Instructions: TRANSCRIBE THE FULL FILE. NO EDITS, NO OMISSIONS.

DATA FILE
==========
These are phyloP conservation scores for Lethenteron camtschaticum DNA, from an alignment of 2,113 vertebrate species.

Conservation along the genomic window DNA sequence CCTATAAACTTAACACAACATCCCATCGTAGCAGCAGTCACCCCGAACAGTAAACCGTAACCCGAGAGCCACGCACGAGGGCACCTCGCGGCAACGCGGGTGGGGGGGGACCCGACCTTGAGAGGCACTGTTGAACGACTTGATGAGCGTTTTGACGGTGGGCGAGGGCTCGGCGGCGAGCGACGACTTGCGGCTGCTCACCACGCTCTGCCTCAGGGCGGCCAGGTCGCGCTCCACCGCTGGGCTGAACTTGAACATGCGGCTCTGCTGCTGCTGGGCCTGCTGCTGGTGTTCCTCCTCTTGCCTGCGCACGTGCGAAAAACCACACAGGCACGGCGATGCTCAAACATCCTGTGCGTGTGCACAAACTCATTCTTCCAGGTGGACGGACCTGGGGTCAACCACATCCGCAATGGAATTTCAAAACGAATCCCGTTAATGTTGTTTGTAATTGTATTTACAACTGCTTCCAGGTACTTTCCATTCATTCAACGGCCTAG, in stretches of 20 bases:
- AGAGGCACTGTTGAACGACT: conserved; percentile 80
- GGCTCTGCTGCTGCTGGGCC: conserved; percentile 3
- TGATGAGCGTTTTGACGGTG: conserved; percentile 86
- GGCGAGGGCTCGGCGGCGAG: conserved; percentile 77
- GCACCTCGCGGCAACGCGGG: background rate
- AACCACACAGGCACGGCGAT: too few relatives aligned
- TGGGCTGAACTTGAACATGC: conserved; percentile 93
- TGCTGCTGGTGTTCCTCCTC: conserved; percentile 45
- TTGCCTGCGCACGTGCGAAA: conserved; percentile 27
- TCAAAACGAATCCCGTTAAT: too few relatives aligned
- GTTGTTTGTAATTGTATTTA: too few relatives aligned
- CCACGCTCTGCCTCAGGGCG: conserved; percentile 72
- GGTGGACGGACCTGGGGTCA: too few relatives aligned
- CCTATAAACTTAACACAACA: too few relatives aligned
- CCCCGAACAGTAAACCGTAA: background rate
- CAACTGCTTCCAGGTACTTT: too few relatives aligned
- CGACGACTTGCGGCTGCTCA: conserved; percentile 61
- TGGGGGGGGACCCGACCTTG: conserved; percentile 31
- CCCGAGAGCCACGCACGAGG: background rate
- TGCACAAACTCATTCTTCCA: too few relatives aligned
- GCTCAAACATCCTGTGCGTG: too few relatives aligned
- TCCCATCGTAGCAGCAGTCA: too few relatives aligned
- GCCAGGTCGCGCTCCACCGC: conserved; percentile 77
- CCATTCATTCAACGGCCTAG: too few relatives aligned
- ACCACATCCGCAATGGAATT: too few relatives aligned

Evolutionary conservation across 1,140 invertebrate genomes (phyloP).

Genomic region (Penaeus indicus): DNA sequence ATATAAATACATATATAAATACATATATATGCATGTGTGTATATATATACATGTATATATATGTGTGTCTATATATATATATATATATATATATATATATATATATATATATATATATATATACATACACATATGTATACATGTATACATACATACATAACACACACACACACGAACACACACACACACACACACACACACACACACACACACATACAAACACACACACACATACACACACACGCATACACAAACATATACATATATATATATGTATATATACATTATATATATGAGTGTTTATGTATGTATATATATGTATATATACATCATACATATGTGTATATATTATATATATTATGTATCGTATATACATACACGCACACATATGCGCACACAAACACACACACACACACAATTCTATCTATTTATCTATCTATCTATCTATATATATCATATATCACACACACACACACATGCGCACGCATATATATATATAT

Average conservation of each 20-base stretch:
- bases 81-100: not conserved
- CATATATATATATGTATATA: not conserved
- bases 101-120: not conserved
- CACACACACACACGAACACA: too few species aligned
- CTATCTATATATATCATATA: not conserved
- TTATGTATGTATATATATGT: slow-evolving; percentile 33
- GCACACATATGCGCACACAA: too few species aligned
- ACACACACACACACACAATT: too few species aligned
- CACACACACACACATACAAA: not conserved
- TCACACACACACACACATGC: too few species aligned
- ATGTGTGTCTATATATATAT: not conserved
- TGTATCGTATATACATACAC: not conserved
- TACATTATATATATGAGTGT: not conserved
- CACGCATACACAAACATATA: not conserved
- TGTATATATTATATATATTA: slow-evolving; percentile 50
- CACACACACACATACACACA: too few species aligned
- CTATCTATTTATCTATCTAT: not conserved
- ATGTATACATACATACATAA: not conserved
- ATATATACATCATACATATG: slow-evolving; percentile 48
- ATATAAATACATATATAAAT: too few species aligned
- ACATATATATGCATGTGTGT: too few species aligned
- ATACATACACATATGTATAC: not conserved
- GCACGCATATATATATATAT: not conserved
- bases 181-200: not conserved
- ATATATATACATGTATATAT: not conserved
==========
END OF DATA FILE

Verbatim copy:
These are phyloP conservation scores for Lethenteron camtschaticum DNA, from an alignment of 2,113 vertebrate species.

Conservation along the genomic window DNA sequence CCTATAAACTTAACACAACATCCCATCGTAGCAGCAGTCACCCCGAACAGTAAACCGTAACCCGAGAGCCACGCACGAGGGCACCTCGCGGCAACGCGGGTGGGGGGGGACCCGACCTTGAGAGGCACTGTTGAACGACTTGATGAGCGTTTTGACGGTGGGCGAGGGCTCGGCGGCGAGCGACGACTTGCGGCTGCTCACCACGCTCTGCCTCAGGGCGGCCAGGTCGCGCTCCACCGCTGGGCTGAACTTGAACATGCGGCTCTGCTGCTGCTGGGCCTGCTGCTGGTGTTCCTCCTCTTGCCTGCGCACGTGCGAAAAACCACACAGGCACGGCGATGCTCAAACATCCTGTGCGTGTGCACAAACTCATTCTTCCAGGTGGACGGACCTGGGGTCAACCACATCCGCAATGGAATTTCAAAACGAATCCCGTTAATGTTGTTTGTAATTGTATTTACAACTGCTTCCAGGTACTTTCCATTCATTCAACGGCCTAG, in stretches of 20 bases:
- AGAGGCACTGTTGAACGACT: conserved; percentile 80
- GGCTCTGCTGCTGCTGGGCC: conserved; percentile 3
- TGATGAGCGTTTTGACGGTG: conserved; percentile 86
- GGCGAGGGCTCGGCGGCGAG: conserved; percentile 77
- GCACCTCGCGGCAACGCGGG: background rate
- AACCACACAGGCACGGCGAT: too few relatives aligned
- TGGGCTGAACTTGAACATGC: conserved; percentile 93
- TGCTGCTGGTGTTCCTCCTC: conserved; percentile 45
- TTGCCTGCGCACGTGCGAAA: conserved; percentile 27
- TCAAAACGAATCCCGTTAAT: too few relatives aligned
- GTTGTTTGTAATTGTATTTA: too few relatives aligned
- CCACGCTCTGCCTCAGGGCG: conserved; percentile 72
- GGTGGACGGACCTGGGGTCA: too few relatives aligned
- CCTATAAACTTAACACAACA: too few relatives aligned
- CCCCGAACAGTAAACCGTAA: background rate
- CAACTGCTTCCAGGTACTTT: too few relatives aligned
- CGACGACTTGCGGCTGCTCA: conserved; percentile 61
- TGGGGGGGGACCCGACCTTG: conserved; percentile 31
- CCCGAGAGCCACGCACGAGG: background rate
- TGCACAAACTCATTCTTCCA: too few relatives aligned
- GCTCAAACATCCTGTGCGTG: too few relatives aligned
- TCCCATCGTAGCAGCAGTCA: too few relatives aligned
- GCCAGGTCGCGCTCCACCGC: conserved; percentile 77
- CCATTCATTCAACGGCCTAG: too few relatives aligned
- ACCACATCCGCAATGGAATT: too few relatives aligned

Evolutionary conservation across 1,140 invertebrate genomes (phyloP).

Genomic region (Penaeus indicus): DNA sequence ATATAAATACATATATAAATACATATATATGCATGTGTGTATATATATACATGTATATATATGTGTGTCTATATATATATATATATATATATATATATATATATATATATATATATATATATACATACACATATGTATACATGTATACATACATACATAACACACACACACACGAACACACACACACACACACACACACACACACACACACACATACAAACACACACACACATACACACACACGCATACACAAACATATACATATATATATATGTATATATACATTATATATATGAGTGTTTATGTATGTATATATATGTATATATACATCATACATATGTGTATATATTATATATATTATGTATCGTATATACATACACGCACACATATGCGCACACAAACACACACACACACACAATTCTATCTATTTATCTATCTATCTATCTATATATATCATATATCACACACACACACACATGCGCACGCATATATATATATAT

Average conservation of each 20-base stretch:
- bases 81-100: not conserved
- CATATATATATATGTATATA: not conserved
- bases 101-120: not conserved
- CACACACACACACGAACACA: too few species aligned
- CTATCTATATATATCATATA: not conserved
- TTATGTATGTATATATATGT: slow-evolving; percentile 33
- GCACACATATGCGCACACAA: too few species aligned
- ACACACACACACACACAATT: too few species aligned
- CACACACACACACATACAAA: not conserved
- TCACACACACACACACATGC: too few species aligned
- ATGTGTGTCTATATATATAT: not conserved
- TGTATCGTATATACATACAC: not conserved
- TACATTATATATATGAGTGT: not conserved
- CACGCATACACAAACATATA: not conserved
- TGTATATATTATATATATTA: slow-evolving; percentile 50
- CACACACACACATACACACA: too few species aligned
- CTATCTATTTATCTATCTAT: not conserved
- ATGTATACATACATACATAA: not conserved
- ATATATACATCATACATATG: slow-evolving; percentile 48
- ATATAAATACATATATAAAT: too few species aligned
- ACATATATATGCATGTGTGT: too few species aligned
- ATACATACACATATGTATAC: not conserved
- GCACGCATATATATATATAT: not conserved
- bases 181-200: not conserved
- ATATATATACATGTATATAT: not conserved